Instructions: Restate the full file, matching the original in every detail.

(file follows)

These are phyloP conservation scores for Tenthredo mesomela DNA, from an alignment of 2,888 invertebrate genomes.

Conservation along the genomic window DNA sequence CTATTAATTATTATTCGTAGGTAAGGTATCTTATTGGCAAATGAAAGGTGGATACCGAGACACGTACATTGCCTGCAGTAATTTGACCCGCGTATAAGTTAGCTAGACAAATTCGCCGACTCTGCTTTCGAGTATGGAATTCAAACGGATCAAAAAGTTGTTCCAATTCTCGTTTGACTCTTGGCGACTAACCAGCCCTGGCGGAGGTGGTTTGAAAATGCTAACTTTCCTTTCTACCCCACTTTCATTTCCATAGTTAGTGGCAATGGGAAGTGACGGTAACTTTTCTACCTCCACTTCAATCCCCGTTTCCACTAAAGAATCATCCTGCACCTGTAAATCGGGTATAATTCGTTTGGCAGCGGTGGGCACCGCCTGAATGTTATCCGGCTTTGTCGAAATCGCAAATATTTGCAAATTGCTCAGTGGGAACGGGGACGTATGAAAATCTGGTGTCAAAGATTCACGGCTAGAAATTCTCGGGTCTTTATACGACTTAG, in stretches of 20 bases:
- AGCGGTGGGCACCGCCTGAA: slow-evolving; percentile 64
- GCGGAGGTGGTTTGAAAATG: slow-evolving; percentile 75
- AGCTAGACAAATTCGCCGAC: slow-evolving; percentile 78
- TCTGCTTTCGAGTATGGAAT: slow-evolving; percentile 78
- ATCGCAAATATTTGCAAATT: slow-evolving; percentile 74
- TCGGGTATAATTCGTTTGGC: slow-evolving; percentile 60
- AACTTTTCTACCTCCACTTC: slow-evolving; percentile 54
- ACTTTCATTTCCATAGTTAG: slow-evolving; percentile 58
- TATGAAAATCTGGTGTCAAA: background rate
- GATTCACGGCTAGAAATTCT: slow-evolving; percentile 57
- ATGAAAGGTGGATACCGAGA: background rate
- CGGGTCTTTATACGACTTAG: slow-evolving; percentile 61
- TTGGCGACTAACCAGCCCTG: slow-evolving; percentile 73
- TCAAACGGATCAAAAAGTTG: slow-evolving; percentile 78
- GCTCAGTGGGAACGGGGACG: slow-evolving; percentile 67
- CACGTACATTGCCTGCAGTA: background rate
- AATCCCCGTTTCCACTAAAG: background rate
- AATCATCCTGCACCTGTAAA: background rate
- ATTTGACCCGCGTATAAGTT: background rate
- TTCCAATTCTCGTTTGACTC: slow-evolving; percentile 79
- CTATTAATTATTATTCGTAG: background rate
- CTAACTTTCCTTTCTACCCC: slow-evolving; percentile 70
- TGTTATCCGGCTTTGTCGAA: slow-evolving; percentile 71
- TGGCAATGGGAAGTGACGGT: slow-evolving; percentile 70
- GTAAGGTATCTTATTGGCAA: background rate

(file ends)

These are phyloP conservation scores for Tenthredo mesomela DNA, from an alignment of 2,888 invertebrate genomes.

Conservation along the genomic window DNA sequence CTATTAATTATTATTCGTAGGTAAGGTATCTTATTGGCAAATGAAAGGTGGATACCGAGACACGTACATTGCCTGCAGTAATTTGACCCGCGTATAAGTTAGCTAGACAAATTCGCCGACTCTGCTTTCGAGTATGGAATTCAAACGGATCAAAAAGTTGTTCCAATTCTCGTTTGACTCTTGGCGACTAACCAGCCCTGGCGGAGGTGGTTTGAAAATGCTAACTTTCCTTTCTACCCCACTTTCATTTCCATAGTTAGTGGCAATGGGAAGTGACGGTAACTTTTCTACCTCCACTTCAATCCCCGTTTCCACTAAAGAATCATCCTGCACCTGTAAATCGGGTATAATTCGTTTGGCAGCGGTGGGCACCGCCTGAATGTTATCCGGCTTTGTCGAAATCGCAAATATTTGCAAATTGCTCAGTGGGAACGGGGACGTATGAAAATCTGGTGTCAAAGATTCACGGCTAGAAATTCTCGGGTCTTTATACGACTTAG, in stretches of 20 bases:
- AGCGGTGGGCACCGCCTGAA: slow-evolving; percentile 64
- GCGGAGGTGGTTTGAAAATG: slow-evolving; percentile 75
- AGCTAGACAAATTCGCCGAC: slow-evolving; percentile 78
- TCTGCTTTCGAGTATGGAAT: slow-evolving; percentile 78
- ATCGCAAATATTTGCAAATT: slow-evolving; percentile 74
- TCGGGTATAATTCGTTTGGC: slow-evolving; percentile 60
- AACTTTTCTACCTCCACTTC: slow-evolving; percentile 54
- ACTTTCATTTCCATAGTTAG: slow-evolving; percentile 58
- TATGAAAATCTGGTGTCAAA: background rate
- GATTCACGGCTAGAAATTCT: slow-evolving; percentile 57
- ATGAAAGGTGGATACCGAGA: background rate
- CGGGTCTTTATACGACTTAG: slow-evolving; percentile 61
- TTGGCGACTAACCAGCCCTG: slow-evolving; percentile 73
- TCAAACGGATCAAAAAGTTG: slow-evolving; percentile 78
- GCTCAGTGGGAACGGGGACG: slow-evolving; percentile 67
- CACGTACATTGCCTGCAGTA: background rate
- AATCCCCGTTTCCACTAAAG: background rate
- AATCATCCTGCACCTGTAAA: background rate
- ATTTGACCCGCGTATAAGTT: background rate
- TTCCAATTCTCGTTTGACTC: slow-evolving; percentile 79
- CTATTAATTATTATTCGTAG: background rate
- CTAACTTTCCTTTCTACCCC: slow-evolving; percentile 70
- TGTTATCCGGCTTTGTCGAA: slow-evolving; percentile 71
- TGGCAATGGGAAGTGACGGT: slow-evolving; percentile 70
- GTAAGGTATCTTATTGGCAA: background rate